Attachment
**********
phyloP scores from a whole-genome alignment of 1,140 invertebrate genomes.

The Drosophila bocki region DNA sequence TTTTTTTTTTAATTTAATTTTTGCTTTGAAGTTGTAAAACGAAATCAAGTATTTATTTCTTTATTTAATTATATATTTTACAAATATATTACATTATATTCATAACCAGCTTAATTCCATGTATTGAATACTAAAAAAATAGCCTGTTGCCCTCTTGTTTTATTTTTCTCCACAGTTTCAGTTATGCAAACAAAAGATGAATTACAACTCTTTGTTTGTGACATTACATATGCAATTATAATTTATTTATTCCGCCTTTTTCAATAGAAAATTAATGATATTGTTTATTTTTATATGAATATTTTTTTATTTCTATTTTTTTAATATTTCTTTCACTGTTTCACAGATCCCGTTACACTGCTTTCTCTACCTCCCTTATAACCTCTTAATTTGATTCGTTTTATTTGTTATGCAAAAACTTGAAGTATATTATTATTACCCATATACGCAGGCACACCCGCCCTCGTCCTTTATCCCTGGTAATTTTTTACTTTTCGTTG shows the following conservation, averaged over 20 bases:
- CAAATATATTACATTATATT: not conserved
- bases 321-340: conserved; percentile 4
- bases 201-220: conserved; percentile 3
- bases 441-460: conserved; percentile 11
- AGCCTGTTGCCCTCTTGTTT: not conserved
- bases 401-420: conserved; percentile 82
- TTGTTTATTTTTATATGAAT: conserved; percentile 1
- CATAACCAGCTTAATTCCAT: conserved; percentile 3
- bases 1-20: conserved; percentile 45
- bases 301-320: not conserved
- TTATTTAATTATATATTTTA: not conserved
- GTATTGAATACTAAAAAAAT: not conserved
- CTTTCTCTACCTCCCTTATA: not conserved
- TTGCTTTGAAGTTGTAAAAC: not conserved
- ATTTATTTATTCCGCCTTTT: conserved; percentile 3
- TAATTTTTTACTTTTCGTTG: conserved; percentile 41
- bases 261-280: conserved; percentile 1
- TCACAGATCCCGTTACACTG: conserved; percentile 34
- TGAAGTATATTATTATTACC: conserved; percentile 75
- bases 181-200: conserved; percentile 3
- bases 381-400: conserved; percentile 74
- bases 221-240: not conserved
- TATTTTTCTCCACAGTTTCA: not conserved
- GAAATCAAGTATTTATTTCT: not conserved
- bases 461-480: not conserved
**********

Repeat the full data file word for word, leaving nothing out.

phyloP scores from a whole-genome alignment of 1,140 invertebrate genomes.

The Drosophila bocki region DNA sequence TTTTTTTTTTAATTTAATTTTTGCTTTGAAGTTGTAAAACGAAATCAAGTATTTATTTCTTTATTTAATTATATATTTTACAAATATATTACATTATATTCATAACCAGCTTAATTCCATGTATTGAATACTAAAAAAATAGCCTGTTGCCCTCTTGTTTTATTTTTCTCCACAGTTTCAGTTATGCAAACAAAAGATGAATTACAACTCTTTGTTTGTGACATTACATATGCAATTATAATTTATTTATTCCGCCTTTTTCAATAGAAAATTAATGATATTGTTTATTTTTATATGAATATTTTTTTATTTCTATTTTTTTAATATTTCTTTCACTGTTTCACAGATCCCGTTACACTGCTTTCTCTACCTCCCTTATAACCTCTTAATTTGATTCGTTTTATTTGTTATGCAAAAACTTGAAGTATATTATTATTACCCATATACGCAGGCACACCCGCCCTCGTCCTTTATCCCTGGTAATTTTTTACTTTTCGTTG shows the following conservation, averaged over 20 bases:
- CAAATATATTACATTATATT: not conserved
- bases 321-340: conserved; percentile 4
- bases 201-220: conserved; percentile 3
- bases 441-460: conserved; percentile 11
- AGCCTGTTGCCCTCTTGTTT: not conserved
- bases 401-420: conserved; percentile 82
- TTGTTTATTTTTATATGAAT: conserved; percentile 1
- CATAACCAGCTTAATTCCAT: conserved; percentile 3
- bases 1-20: conserved; percentile 45
- bases 301-320: not conserved
- TTATTTAATTATATATTTTA: not conserved
- GTATTGAATACTAAAAAAAT: not conserved
- CTTTCTCTACCTCCCTTATA: not conserved
- TTGCTTTGAAGTTGTAAAAC: not conserved
- ATTTATTTATTCCGCCTTTT: conserved; percentile 3
- TAATTTTTTACTTTTCGTTG: conserved; percentile 41
- bases 261-280: conserved; percentile 1
- TCACAGATCCCGTTACACTG: conserved; percentile 34
- TGAAGTATATTATTATTACC: conserved; percentile 75
- bases 181-200: conserved; percentile 3
- bases 381-400: conserved; percentile 74
- bases 221-240: not conserved
- TATTTTTCTCCACAGTTTCA: not conserved
- GAAATCAAGTATTTATTTCT: not conserved
- bases 461-480: not conserved